The Georgia College & State University Foundation has announced that Andalusia Farm in Baldwin County, Georgia, where writer Flannery O'Connor spent the last thirteen years of her life, has been donated to Georgia College.
Listed on the National Register of Historic Places since 1980, the five-hundred-acre farm and the house where O'Connor, a Savannah native, lived until her death in 1964 have been open to the public since 2003. However, the Flannery O'Connor Andalusia Foundation, which was established in 2001 and depends entirely on donations, has struggled to maintain the large property and has lacked funds for upgrades such as a visitors' center separate from the house, board chair Donna Barwick told the Associated Press. Given the situation, board members recently decided to gift the property to Georgia College in Milledgeville, which O'Connor had attended when it was known as Georgia State College for Women.
Details of public tours and other programs still are being planned, but the college will continue to provide public access to the farm, said Georgia College president Steve Dorman. "Flannery is a Georgia treasure and she's an American treasure. To be able to share that with the public is really important."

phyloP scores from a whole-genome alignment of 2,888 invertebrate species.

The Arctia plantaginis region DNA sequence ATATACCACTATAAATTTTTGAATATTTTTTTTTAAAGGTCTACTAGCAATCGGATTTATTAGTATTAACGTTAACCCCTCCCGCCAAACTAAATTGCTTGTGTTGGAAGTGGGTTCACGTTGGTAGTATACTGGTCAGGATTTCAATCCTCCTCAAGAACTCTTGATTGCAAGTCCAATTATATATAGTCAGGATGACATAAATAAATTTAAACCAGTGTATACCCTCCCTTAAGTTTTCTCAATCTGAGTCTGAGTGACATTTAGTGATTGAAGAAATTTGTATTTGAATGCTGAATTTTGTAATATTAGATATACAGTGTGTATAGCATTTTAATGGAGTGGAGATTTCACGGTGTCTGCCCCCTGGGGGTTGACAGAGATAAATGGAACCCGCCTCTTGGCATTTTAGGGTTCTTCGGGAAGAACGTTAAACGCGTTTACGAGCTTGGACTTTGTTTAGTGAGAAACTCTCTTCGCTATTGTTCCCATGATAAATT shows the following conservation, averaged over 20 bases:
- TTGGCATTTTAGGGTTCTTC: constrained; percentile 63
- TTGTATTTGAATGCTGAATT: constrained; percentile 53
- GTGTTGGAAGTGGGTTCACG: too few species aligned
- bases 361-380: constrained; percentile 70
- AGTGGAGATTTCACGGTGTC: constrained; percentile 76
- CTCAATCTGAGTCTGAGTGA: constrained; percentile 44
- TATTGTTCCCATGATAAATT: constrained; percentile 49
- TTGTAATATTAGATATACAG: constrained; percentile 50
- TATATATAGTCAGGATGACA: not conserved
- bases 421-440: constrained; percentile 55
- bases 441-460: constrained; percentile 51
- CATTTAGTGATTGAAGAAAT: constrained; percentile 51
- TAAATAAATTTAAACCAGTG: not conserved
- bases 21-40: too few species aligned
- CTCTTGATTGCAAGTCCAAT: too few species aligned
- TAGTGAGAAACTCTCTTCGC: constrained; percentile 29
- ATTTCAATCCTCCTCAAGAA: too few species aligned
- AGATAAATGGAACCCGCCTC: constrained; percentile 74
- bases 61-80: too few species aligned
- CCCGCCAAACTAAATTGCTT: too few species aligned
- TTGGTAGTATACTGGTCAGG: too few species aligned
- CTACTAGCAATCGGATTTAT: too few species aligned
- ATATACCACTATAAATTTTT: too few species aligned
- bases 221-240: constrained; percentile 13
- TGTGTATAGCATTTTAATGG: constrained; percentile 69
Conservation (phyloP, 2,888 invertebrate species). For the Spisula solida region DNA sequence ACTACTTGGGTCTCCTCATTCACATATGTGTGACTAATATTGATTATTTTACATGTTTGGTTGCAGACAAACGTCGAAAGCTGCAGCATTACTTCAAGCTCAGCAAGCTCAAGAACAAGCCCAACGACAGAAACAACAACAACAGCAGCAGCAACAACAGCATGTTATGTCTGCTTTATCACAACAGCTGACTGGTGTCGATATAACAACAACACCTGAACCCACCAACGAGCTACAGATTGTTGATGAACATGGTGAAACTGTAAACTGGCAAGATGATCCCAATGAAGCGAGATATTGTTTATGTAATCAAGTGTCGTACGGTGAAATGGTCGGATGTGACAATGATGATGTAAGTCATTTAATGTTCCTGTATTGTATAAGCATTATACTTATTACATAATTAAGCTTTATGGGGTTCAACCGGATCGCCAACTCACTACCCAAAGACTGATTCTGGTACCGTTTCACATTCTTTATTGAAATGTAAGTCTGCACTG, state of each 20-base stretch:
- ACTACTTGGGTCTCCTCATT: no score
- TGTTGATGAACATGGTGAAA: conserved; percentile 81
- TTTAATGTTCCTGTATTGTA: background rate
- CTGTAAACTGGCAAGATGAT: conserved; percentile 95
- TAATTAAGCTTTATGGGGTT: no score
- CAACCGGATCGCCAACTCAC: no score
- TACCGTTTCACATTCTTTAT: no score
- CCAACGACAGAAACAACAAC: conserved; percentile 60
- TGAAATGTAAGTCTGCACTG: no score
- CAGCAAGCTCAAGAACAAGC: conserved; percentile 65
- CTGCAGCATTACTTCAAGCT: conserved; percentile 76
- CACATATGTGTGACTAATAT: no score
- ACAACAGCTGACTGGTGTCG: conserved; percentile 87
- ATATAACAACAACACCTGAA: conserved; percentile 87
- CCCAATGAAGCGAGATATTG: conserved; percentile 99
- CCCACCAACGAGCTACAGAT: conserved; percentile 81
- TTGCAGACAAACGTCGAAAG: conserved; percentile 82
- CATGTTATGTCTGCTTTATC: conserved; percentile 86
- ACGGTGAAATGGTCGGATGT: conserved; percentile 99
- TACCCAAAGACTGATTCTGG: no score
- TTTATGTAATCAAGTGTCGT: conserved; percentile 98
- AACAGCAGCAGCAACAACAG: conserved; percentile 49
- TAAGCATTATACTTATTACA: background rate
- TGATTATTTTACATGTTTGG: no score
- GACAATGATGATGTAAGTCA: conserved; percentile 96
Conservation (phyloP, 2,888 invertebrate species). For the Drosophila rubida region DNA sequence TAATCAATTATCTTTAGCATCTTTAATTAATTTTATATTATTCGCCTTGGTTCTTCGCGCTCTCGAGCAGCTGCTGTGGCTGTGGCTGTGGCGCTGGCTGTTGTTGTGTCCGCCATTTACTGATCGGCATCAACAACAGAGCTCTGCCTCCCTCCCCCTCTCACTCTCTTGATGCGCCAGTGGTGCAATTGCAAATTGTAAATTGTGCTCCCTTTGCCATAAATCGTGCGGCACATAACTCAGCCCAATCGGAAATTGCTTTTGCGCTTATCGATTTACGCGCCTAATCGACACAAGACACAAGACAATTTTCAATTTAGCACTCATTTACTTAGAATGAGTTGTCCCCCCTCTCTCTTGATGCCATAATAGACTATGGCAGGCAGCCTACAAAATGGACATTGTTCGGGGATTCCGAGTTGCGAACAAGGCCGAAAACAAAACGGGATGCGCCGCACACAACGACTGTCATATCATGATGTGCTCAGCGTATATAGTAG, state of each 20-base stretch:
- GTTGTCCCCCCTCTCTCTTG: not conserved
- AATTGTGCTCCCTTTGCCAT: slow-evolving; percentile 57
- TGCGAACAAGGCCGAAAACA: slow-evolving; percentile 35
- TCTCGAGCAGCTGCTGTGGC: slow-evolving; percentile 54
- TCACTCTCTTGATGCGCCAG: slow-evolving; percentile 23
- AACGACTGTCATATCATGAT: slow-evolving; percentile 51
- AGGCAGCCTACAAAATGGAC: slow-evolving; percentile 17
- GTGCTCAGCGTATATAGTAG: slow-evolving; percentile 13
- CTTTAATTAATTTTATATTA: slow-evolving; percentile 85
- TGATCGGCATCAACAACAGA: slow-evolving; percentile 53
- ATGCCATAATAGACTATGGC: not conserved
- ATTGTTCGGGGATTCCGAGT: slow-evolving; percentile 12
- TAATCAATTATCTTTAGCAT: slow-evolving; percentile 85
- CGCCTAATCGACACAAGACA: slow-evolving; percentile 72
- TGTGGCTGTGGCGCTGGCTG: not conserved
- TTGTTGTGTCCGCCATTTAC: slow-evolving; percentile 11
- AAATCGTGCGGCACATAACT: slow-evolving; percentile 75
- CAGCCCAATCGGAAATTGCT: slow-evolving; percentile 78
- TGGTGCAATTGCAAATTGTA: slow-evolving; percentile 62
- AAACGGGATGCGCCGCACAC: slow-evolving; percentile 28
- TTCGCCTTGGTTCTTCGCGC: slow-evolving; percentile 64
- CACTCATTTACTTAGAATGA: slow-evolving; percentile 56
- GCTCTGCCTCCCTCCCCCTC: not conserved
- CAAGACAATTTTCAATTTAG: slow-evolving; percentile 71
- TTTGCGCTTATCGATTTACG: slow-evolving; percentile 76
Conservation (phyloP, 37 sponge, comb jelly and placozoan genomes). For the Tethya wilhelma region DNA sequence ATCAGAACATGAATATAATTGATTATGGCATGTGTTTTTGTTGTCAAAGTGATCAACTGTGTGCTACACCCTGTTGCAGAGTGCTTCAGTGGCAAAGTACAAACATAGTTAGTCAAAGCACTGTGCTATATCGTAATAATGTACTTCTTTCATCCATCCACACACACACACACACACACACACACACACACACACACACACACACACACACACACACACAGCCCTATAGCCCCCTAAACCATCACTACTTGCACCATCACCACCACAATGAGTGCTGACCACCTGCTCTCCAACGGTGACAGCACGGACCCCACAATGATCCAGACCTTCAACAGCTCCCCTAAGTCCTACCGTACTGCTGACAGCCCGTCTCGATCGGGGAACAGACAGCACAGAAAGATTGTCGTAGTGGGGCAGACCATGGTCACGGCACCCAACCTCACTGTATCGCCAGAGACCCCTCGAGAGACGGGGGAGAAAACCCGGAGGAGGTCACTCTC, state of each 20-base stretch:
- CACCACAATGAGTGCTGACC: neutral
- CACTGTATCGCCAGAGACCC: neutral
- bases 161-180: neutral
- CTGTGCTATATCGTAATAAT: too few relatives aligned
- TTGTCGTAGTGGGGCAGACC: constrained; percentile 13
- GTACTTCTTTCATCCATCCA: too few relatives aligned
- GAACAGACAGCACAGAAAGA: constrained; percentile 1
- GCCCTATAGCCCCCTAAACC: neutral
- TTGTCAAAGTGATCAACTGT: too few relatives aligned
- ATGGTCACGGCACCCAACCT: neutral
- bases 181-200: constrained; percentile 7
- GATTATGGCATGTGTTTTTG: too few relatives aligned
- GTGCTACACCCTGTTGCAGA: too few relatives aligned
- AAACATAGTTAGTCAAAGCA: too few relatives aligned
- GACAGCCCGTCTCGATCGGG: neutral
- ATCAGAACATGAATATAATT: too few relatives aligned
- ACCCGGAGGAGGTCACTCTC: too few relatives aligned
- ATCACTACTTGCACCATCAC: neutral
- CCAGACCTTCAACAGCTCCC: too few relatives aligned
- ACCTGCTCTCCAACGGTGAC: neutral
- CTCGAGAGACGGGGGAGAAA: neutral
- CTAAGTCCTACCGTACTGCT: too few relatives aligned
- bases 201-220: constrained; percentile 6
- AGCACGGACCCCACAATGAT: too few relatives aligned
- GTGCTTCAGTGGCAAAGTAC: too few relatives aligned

According to the Andalusia Foundation, O'Connor's mother, Regina, inherited the farm from her brother, who had purchased the property in the 1930s and made her its bookkeeper. Regina expanded the farm operation and managed a sizable dairy, while her daughter later raised peacocks, swans, geese, and ducks there. While living at Andalusia, O'Connor completed the novel Wise Blood and wrote the short story collections A Good Man Is Hard to Find and Everything That Rises Must Converge, as well as a second novel, The Violent Bear It Away.
"When you drive into that driveway from U.S. Highway 441, it's like you go back a century," Barwick told the AP. "You look around and realize that's the barn or the field where her stories took place. More so than any other writer I know about, the place is so important to interpretation of her work."